Pope Benedict XVI was a dominant force in the intellectual debate over the problems of progressive liberalism and our need for tradition.
The 1912 election fundamentally transformed American politics. This transformation and the events which led to it are the subject of Sidney Milkis’s excellent book Theodore Roosevelt, the Progressive Party, and the Transformation of American Democracy. Milkis’s book is both lively and profound, a joy and an education at the same time. The key thread that runs throughout Milkis’s tapestry is the paradoxical result of Theodore Roosevelt’s candidacy: the joining of mass democracy – replacing party politics with candidate-centered elections and a plebiscitary presidency – with a centralized administrative state where commissions make policy outside of the direct influence of public opinion. The dilemmas with which Milkis grapples in the book are still the dilemmas confronting progressivism today, and Milkis’s hesitancy about the legacy of progressivism is highly informative for dealing with the contemporary problems we face in light of the progressive resurgence in 2008.
Milkis’s dramatic account of the 1912 election focuses on the central figure during the election: Theodore Roosevelt. Roosevelt’s democratic faith was the impetus for his departure from the Republican Party and leadership of the Progressive Party. Yet it is unclear whether Milkis thinks Roosevelt was a true believer in the cause of democracy or whether Roosevelt used the theme of democracy to provide clear distinctions between he, William Howard Taft, and Woodrow Wilson. Milkis notes that in speeches leading up to 2012, Roosevelt expressed “temperate support for direct democracy” rather than a full-fledged defense of reforms such as the initiative, referendum, recall, direct election of senators, and referenda on judicial decisions. Responding to some progressives’ fears that he was not a faithful devotee of direct democracy, Roosevelt suggested that it was wrong “to speak of democracy…as if it were a goddess.” In an important speech in Columbus in 1912, Roosevelt finally became a convert to the cause of direct democracy, only months after condemning the idea in the National Progressive Republican League platform. Roosevelt’s actions provoke an important question, not fully resolved in the account: did Roosevelt adopt his faith in direct democracy out of sincere belief, or in order to become the leader of a new progressive party?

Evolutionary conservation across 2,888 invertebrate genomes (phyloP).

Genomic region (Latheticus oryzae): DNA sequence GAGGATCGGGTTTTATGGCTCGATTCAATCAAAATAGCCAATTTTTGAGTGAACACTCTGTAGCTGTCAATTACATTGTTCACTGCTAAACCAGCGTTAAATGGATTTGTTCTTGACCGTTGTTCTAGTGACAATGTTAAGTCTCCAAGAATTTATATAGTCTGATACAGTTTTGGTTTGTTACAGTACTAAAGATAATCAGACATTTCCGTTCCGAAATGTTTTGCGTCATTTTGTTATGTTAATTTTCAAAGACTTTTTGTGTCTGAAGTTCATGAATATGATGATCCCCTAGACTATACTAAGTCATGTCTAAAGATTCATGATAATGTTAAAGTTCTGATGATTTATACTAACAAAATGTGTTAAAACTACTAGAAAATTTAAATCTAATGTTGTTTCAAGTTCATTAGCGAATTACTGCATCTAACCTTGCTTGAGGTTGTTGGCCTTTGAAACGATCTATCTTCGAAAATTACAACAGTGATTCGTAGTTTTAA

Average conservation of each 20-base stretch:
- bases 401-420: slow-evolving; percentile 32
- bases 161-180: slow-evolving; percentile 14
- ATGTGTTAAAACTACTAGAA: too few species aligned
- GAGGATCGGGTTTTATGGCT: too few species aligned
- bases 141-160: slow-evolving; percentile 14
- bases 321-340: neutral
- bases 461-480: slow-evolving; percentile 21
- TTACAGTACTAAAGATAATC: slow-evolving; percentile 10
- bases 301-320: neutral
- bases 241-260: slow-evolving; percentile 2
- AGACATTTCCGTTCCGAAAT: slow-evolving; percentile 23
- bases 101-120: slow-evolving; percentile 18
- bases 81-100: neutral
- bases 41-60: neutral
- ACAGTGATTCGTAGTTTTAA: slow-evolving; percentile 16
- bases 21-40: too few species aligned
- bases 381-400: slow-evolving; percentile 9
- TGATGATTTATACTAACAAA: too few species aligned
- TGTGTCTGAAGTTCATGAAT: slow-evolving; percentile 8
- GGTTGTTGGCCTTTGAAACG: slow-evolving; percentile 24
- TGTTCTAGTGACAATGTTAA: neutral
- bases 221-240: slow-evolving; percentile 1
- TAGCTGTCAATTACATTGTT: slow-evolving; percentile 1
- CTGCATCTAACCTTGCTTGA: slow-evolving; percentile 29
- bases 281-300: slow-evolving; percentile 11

This question is all the more compelling because Roosevelt is the foil to the eventual victor in 1912, Woodrow Wilson. Roosevelt’s “New Nationalism” was the alternative to Wilson’s “New Freedom,” and Roosevelt represented the side of progressivism that emphasized centralized administrative bureaucracies controlling the economy. In other words, Roosevelt’s proposals for centralized administrative control of business could have rightfully prompted questions about the sincerity of his professed faith in direct democracy. This wedge between New Nationalism and New Freedom was profoundly important because it represented two conflicting approaches to regulating the economy. New Nationalism relied upon centralized administrative power – housed in agencies such as the ICC and FTC – to protect the less powerful classes in society. By contrast, Wilson’s New Freedom relied upon the courts, implementing statutes such as the Sherman Anti-Trust Act, to break up monopoly and restore competition. The New Freedom, in contrast to the New Nationalism, could have ensured that government power remained in the hands of the constitutional institutions controlled by the people. Milkis’s book deftly navigates these fundamental issues dividing the progressive ranks in 1912. One of the highlights of the book is the intra-progressive battle over regulation of monopolies. Milkis persuasively notes that this issue entailed “a struggle for the soul of the Progressive movement.”